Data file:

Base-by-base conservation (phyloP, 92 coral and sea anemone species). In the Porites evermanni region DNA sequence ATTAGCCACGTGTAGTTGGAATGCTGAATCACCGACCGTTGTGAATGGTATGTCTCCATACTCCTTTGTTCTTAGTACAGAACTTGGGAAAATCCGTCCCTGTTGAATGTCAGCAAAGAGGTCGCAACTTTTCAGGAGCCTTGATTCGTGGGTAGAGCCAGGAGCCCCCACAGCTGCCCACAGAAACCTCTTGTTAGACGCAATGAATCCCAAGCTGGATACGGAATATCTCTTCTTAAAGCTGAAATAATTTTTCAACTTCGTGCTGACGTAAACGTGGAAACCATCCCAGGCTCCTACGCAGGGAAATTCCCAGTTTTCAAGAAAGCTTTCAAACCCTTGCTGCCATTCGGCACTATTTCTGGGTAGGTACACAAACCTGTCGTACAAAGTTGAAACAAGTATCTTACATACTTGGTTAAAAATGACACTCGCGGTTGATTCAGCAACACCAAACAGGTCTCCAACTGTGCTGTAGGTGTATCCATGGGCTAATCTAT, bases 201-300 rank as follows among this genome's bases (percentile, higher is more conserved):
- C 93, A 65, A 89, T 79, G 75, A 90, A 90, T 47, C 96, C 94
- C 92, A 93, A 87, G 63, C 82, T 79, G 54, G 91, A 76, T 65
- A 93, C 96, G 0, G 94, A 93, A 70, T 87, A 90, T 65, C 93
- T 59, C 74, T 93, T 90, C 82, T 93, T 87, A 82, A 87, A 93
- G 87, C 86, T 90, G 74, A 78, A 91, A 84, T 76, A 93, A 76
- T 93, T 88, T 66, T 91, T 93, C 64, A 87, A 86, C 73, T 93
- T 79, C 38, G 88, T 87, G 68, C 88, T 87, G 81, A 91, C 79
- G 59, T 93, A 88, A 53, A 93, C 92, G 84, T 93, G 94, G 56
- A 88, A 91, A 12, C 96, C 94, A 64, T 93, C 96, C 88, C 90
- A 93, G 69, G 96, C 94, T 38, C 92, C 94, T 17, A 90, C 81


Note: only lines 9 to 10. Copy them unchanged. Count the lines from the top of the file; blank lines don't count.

- G 59, T 93, A 88, A 53, A 93, C 92, G 84, T 93, G 94, G 56
- A 88, A 91, A 12, C 96, C 94, A 64, T 93, C 96, C 88, C 90